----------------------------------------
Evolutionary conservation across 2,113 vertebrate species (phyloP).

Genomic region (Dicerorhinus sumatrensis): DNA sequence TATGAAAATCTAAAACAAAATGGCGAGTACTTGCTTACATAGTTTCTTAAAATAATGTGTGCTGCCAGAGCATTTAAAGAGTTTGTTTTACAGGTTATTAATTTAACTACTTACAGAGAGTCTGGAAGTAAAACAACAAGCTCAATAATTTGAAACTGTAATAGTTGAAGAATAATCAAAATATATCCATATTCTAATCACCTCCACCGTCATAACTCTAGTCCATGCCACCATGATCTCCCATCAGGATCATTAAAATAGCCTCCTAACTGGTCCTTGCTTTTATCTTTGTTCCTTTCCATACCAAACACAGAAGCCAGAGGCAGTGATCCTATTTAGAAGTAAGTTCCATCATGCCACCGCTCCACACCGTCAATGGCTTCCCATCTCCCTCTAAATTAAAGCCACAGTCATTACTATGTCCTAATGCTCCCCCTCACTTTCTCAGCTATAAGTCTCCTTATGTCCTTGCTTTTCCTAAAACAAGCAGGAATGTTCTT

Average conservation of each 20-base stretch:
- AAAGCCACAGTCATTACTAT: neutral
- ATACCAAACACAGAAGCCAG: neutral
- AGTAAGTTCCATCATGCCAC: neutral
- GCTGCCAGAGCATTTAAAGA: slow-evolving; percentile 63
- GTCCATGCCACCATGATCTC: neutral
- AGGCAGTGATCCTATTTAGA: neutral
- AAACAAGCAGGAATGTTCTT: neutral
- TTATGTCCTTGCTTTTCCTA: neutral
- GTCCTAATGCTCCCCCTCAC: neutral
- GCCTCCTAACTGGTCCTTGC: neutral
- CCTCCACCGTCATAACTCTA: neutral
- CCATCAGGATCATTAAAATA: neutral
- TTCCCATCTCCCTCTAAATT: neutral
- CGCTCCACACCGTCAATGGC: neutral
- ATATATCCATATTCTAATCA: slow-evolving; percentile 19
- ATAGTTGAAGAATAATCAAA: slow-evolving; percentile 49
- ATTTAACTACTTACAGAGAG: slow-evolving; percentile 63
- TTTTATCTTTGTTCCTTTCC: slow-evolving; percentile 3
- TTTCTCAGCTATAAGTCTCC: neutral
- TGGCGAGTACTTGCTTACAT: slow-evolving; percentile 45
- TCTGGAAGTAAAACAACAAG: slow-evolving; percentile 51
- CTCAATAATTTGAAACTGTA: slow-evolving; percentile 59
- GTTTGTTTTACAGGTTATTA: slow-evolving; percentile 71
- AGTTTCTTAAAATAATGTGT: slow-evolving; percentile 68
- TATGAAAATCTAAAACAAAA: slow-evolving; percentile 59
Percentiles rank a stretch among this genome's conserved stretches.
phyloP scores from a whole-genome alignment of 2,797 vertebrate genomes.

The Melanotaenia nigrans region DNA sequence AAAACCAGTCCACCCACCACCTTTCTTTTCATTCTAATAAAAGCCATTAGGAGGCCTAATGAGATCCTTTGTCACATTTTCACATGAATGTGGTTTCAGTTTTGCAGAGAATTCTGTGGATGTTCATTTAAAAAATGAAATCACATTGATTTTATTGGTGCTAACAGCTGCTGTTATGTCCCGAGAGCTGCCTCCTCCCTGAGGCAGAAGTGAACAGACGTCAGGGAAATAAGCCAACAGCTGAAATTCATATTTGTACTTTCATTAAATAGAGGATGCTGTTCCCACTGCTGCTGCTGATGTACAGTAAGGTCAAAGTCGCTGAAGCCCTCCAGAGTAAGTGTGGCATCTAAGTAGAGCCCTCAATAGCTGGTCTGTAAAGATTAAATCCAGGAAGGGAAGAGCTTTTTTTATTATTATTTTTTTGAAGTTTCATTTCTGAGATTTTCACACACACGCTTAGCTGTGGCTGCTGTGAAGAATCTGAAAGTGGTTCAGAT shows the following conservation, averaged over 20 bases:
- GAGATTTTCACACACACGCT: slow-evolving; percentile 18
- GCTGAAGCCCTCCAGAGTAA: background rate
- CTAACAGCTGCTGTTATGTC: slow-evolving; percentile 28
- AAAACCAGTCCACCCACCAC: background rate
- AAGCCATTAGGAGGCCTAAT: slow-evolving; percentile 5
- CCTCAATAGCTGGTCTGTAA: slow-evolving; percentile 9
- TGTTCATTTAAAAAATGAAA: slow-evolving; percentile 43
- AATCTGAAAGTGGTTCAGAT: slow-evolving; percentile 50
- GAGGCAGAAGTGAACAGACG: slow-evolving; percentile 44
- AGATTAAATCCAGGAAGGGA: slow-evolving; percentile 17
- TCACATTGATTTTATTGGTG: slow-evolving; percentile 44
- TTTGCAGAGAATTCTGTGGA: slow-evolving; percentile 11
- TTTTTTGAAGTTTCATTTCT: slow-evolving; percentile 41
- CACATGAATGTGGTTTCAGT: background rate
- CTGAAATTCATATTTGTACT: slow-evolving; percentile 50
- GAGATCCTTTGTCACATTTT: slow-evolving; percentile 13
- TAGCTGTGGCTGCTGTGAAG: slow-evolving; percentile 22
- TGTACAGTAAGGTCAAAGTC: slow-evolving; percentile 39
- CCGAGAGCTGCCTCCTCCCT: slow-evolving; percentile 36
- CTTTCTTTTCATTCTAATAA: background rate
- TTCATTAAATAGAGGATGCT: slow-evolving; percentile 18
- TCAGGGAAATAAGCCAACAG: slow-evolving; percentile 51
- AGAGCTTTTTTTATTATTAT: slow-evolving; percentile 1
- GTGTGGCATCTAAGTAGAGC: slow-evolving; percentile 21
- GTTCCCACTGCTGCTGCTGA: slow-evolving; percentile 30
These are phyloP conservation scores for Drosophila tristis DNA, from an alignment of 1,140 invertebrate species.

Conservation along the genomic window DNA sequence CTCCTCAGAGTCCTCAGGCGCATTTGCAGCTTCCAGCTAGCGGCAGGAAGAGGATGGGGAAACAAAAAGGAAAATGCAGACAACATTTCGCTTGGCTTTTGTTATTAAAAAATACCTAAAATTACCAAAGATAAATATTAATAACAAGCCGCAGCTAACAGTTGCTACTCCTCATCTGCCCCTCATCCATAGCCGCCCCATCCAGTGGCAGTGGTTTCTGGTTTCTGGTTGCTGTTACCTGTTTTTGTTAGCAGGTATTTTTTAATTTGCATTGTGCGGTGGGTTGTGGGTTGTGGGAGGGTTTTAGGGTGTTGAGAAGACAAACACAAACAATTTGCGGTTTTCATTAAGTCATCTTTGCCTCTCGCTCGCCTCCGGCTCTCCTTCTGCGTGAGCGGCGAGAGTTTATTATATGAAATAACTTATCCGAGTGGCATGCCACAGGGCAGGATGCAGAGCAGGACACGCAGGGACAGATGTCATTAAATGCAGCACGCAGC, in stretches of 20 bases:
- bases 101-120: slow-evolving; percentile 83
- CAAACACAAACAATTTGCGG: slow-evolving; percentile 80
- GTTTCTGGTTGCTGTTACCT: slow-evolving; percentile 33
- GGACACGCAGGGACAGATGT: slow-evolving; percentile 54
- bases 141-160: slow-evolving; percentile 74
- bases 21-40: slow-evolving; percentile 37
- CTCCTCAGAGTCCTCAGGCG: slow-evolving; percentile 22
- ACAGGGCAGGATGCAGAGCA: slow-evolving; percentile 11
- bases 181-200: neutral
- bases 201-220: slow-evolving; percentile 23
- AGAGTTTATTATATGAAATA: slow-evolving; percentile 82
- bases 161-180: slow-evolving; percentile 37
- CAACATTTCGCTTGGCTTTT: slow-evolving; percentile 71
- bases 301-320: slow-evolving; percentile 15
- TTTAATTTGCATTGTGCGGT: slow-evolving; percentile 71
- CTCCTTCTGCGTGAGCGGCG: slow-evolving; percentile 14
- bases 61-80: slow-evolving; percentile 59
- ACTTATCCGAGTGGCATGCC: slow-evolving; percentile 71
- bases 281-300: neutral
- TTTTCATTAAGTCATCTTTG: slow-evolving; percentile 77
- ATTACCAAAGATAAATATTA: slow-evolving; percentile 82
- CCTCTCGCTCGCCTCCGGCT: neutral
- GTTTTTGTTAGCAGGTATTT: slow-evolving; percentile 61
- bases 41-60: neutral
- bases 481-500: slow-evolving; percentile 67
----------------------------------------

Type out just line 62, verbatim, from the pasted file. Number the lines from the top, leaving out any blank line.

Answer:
- GGACACGCAGGGACAGATGT: slow-evolving; percentile 54